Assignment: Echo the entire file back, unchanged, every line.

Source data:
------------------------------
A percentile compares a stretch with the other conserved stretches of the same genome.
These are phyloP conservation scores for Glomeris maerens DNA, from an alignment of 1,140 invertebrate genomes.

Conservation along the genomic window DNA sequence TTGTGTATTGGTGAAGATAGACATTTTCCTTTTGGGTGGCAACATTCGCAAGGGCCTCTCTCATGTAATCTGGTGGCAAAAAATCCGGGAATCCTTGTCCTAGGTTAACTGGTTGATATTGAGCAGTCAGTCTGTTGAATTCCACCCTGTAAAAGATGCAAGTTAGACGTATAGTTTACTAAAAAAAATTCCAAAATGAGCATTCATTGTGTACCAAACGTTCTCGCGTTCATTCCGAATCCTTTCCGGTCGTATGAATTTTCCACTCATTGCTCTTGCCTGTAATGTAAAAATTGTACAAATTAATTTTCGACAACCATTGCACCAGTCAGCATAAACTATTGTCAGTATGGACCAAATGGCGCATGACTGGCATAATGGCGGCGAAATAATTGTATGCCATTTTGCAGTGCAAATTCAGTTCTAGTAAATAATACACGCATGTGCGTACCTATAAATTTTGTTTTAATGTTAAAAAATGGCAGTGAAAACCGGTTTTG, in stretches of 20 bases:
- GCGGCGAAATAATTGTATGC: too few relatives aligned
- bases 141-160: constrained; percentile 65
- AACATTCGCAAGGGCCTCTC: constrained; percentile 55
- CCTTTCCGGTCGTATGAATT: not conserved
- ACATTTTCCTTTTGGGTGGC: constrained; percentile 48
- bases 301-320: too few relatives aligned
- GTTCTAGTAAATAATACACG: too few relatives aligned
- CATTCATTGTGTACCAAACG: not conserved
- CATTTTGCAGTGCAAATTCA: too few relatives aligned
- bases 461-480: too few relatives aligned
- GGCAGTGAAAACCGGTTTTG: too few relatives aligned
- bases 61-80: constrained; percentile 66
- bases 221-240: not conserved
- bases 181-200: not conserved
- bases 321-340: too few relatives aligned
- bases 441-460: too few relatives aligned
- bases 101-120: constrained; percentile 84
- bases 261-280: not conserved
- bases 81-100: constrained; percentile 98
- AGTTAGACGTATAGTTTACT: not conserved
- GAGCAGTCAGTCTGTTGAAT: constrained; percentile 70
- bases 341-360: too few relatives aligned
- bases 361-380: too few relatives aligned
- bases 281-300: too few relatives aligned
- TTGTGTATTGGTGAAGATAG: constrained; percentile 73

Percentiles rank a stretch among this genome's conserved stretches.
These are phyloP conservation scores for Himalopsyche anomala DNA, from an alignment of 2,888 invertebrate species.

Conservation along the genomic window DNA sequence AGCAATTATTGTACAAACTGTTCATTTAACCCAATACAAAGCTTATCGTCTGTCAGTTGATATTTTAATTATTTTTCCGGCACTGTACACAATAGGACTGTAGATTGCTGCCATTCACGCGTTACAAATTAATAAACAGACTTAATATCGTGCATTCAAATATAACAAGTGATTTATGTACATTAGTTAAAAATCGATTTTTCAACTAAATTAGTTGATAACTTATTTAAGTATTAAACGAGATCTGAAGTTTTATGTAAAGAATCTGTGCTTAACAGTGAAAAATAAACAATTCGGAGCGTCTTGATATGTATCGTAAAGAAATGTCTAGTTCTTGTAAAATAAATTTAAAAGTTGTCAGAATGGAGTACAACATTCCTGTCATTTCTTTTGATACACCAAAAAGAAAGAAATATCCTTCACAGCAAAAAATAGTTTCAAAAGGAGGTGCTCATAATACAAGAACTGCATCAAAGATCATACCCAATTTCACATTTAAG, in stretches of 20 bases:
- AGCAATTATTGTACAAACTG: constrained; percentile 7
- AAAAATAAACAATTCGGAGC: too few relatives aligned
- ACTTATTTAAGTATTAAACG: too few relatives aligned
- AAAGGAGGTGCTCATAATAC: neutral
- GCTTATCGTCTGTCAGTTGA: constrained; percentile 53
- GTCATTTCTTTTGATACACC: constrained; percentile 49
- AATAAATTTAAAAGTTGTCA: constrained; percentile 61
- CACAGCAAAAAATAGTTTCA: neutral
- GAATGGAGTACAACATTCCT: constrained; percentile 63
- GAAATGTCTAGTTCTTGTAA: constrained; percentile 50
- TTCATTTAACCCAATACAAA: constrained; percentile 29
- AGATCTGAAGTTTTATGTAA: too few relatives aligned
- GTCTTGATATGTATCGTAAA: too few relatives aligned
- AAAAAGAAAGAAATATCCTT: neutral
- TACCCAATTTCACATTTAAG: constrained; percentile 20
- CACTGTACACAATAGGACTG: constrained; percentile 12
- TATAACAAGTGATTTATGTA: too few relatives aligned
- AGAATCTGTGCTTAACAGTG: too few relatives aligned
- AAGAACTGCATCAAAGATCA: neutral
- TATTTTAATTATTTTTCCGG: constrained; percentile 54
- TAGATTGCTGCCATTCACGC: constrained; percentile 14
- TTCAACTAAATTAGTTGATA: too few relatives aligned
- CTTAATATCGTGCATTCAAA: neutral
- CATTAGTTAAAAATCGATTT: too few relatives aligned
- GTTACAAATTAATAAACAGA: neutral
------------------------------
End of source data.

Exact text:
A percentile compares a stretch with the other conserved stretches of the same genome.
These are phyloP conservation scores for Glomeris maerens DNA, from an alignment of 1,140 invertebrate genomes.

Conservation along the genomic window DNA sequence TTGTGTATTGGTGAAGATAGACATTTTCCTTTTGGGTGGCAACATTCGCAAGGGCCTCTCTCATGTAATCTGGTGGCAAAAAATCCGGGAATCCTTGTCCTAGGTTAACTGGTTGATATTGAGCAGTCAGTCTGTTGAATTCCACCCTGTAAAAGATGCAAGTTAGACGTATAGTTTACTAAAAAAAATTCCAAAATGAGCATTCATTGTGTACCAAACGTTCTCGCGTTCATTCCGAATCCTTTCCGGTCGTATGAATTTTCCACTCATTGCTCTTGCCTGTAATGTAAAAATTGTACAAATTAATTTTCGACAACCATTGCACCAGTCAGCATAAACTATTGTCAGTATGGACCAAATGGCGCATGACTGGCATAATGGCGGCGAAATAATTGTATGCCATTTTGCAGTGCAAATTCAGTTCTAGTAAATAATACACGCATGTGCGTACCTATAAATTTTGTTTTAATGTTAAAAAATGGCAGTGAAAACCGGTTTTG, in stretches of 20 bases:
- GCGGCGAAATAATTGTATGC: too few relatives aligned
- bases 141-160: constrained; percentile 65
- AACATTCGCAAGGGCCTCTC: constrained; percentile 55
- CCTTTCCGGTCGTATGAATT: not conserved
- ACATTTTCCTTTTGGGTGGC: constrained; percentile 48
- bases 301-320: too few relatives aligned
- GTTCTAGTAAATAATACACG: too few relatives aligned
- CATTCATTGTGTACCAAACG: not conserved
- CATTTTGCAGTGCAAATTCA: too few relatives aligned
- bases 461-480: too few relatives aligned
- GGCAGTGAAAACCGGTTTTG: too few relatives aligned
- bases 61-80: constrained; percentile 66
- bases 221-240: not conserved
- bases 181-200: not conserved
- bases 321-340: too few relatives aligned
- bases 441-460: too few relatives aligned
- bases 101-120: constrained; percentile 84
- bases 261-280: not conserved
- bases 81-100: constrained; percentile 98
- AGTTAGACGTATAGTTTACT: not conserved
- GAGCAGTCAGTCTGTTGAAT: constrained; percentile 70
- bases 341-360: too few relatives aligned
- bases 361-380: too few relatives aligned
- bases 281-300: too few relatives aligned
- TTGTGTATTGGTGAAGATAG: constrained; percentile 73

Percentiles rank a stretch among this genome's conserved stretches.
These are phyloP conservation scores for Himalopsyche anomala DNA, from an alignment of 2,888 invertebrate species.

Conservation along the genomic window DNA sequence AGCAATTATTGTACAAACTGTTCATTTAACCCAATACAAAGCTTATCGTCTGTCAGTTGATATTTTAATTATTTTTCCGGCACTGTACACAATAGGACTGTAGATTGCTGCCATTCACGCGTTACAAATTAATAAACAGACTTAATATCGTGCATTCAAATATAACAAGTGATTTATGTACATTAGTTAAAAATCGATTTTTCAACTAAATTAGTTGATAACTTATTTAAGTATTAAACGAGATCTGAAGTTTTATGTAAAGAATCTGTGCTTAACAGTGAAAAATAAACAATTCGGAGCGTCTTGATATGTATCGTAAAGAAATGTCTAGTTCTTGTAAAATAAATTTAAAAGTTGTCAGAATGGAGTACAACATTCCTGTCATTTCTTTTGATACACCAAAAAGAAAGAAATATCCTTCACAGCAAAAAATAGTTTCAAAAGGAGGTGCTCATAATACAAGAACTGCATCAAAGATCATACCCAATTTCACATTTAAG, in stretches of 20 bases:
- AGCAATTATTGTACAAACTG: constrained; percentile 7
- AAAAATAAACAATTCGGAGC: too few relatives aligned
- ACTTATTTAAGTATTAAACG: too few relatives aligned
- AAAGGAGGTGCTCATAATAC: neutral
- GCTTATCGTCTGTCAGTTGA: constrained; percentile 53
- GTCATTTCTTTTGATACACC: constrained; percentile 49
- AATAAATTTAAAAGTTGTCA: constrained; percentile 61
- CACAGCAAAAAATAGTTTCA: neutral
- GAATGGAGTACAACATTCCT: constrained; percentile 63
- GAAATGTCTAGTTCTTGTAA: constrained; percentile 50
- TTCATTTAACCCAATACAAA: constrained; percentile 29
- AGATCTGAAGTTTTATGTAA: too few relatives aligned
- GTCTTGATATGTATCGTAAA: too few relatives aligned
- AAAAAGAAAGAAATATCCTT: neutral
- TACCCAATTTCACATTTAAG: constrained; percentile 20
- CACTGTACACAATAGGACTG: constrained; percentile 12
- TATAACAAGTGATTTATGTA: too few relatives aligned
- AGAATCTGTGCTTAACAGTG: too few relatives aligned
- AAGAACTGCATCAAAGATCA: neutral
- TATTTTAATTATTTTTCCGG: constrained; percentile 54
- TAGATTGCTGCCATTCACGC: constrained; percentile 14
- TTCAACTAAATTAGTTGATA: too few relatives aligned
- CTTAATATCGTGCATTCAAA: neutral
- CATTAGTTAAAAATCGATTT: too few relatives aligned
- GTTACAAATTAATAAACAGA: neutral